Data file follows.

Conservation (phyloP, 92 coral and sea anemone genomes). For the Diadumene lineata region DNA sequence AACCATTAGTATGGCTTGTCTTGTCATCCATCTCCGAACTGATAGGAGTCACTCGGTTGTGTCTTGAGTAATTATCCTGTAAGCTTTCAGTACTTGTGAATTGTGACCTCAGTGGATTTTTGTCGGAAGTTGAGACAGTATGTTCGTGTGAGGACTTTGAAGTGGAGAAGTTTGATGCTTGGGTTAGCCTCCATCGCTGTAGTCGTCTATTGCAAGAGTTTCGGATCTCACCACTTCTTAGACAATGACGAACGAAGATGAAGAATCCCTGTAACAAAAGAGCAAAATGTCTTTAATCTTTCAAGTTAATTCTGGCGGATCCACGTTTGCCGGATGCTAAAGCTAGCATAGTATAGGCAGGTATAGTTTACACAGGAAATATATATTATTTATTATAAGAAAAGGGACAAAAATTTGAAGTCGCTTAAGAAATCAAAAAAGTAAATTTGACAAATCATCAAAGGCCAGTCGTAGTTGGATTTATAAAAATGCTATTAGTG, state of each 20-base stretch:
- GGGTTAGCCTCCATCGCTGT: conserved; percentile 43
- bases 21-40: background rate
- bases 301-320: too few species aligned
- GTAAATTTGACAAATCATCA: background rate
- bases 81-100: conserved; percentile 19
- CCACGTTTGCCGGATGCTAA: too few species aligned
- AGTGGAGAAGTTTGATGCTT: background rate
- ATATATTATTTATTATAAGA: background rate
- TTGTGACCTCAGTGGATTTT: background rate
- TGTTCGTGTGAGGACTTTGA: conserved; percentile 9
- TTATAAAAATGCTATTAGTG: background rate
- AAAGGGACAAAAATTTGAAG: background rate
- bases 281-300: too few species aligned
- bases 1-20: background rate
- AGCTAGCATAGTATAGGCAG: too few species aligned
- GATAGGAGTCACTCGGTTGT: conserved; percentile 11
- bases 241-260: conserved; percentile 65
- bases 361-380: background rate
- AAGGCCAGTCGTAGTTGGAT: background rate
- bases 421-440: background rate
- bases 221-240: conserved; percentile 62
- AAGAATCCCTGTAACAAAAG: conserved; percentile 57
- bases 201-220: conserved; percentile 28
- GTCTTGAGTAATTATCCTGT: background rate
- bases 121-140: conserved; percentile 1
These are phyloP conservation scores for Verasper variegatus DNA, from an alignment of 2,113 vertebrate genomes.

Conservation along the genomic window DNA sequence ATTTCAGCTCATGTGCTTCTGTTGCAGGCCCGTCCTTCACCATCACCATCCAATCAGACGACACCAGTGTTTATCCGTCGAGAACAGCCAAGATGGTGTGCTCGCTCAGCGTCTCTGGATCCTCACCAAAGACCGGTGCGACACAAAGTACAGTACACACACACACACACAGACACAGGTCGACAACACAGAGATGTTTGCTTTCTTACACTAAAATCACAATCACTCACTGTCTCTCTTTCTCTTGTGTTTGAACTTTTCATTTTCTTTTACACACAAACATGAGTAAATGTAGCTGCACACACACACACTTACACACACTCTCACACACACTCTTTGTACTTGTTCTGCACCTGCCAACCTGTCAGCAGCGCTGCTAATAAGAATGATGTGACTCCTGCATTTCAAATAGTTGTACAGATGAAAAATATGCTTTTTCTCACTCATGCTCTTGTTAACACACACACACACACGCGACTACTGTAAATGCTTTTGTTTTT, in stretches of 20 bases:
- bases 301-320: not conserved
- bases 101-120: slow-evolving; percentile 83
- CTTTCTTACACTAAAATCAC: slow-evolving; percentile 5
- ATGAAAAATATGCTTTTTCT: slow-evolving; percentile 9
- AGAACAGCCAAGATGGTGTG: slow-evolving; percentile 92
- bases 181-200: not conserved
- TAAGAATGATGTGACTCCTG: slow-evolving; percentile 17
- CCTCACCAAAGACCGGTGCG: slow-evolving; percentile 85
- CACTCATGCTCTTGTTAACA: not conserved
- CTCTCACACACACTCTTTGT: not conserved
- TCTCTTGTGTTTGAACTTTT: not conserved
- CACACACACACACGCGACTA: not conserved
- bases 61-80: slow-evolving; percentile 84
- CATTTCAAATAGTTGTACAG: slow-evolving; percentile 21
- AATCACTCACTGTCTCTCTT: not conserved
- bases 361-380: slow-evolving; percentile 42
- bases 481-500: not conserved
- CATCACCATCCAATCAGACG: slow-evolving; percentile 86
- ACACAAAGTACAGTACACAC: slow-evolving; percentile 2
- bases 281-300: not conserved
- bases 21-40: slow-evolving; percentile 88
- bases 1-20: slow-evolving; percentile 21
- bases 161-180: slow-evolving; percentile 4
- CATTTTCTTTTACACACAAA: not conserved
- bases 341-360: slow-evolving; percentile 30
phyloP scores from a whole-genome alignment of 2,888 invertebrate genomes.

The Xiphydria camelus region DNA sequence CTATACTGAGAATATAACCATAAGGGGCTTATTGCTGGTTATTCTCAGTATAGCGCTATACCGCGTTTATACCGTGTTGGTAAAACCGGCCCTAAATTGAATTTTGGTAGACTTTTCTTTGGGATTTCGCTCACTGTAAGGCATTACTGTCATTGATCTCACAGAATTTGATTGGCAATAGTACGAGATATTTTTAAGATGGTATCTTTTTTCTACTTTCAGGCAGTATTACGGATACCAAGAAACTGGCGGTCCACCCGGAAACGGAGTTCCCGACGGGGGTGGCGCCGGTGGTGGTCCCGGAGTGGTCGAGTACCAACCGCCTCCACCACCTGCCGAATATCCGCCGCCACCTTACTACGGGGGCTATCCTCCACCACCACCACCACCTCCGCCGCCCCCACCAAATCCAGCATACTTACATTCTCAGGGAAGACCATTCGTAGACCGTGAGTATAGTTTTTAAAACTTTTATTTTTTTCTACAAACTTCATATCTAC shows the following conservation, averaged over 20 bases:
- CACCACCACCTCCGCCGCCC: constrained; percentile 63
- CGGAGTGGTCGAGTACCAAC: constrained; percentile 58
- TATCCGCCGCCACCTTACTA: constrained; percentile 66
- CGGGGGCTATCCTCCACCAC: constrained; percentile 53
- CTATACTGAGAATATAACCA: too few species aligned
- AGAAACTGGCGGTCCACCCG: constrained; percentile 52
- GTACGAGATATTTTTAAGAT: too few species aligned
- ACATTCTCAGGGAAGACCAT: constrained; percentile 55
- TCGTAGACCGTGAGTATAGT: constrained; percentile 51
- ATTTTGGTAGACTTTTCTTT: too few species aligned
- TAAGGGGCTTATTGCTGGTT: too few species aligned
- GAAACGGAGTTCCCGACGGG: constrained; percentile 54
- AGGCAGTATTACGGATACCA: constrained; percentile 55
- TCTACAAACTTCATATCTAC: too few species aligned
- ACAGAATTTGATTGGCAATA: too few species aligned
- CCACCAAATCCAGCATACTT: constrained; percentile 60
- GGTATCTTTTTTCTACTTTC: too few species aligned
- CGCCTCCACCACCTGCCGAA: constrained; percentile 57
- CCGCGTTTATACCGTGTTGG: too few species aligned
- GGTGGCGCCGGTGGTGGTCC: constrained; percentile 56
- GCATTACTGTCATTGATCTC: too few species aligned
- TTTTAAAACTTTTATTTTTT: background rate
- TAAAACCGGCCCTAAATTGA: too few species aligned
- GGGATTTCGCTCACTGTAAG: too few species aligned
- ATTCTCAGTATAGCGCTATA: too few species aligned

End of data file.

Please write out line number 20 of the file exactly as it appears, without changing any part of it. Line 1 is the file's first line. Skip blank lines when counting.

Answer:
- AAGGCCAGTCGTAGTTGGAT: background rate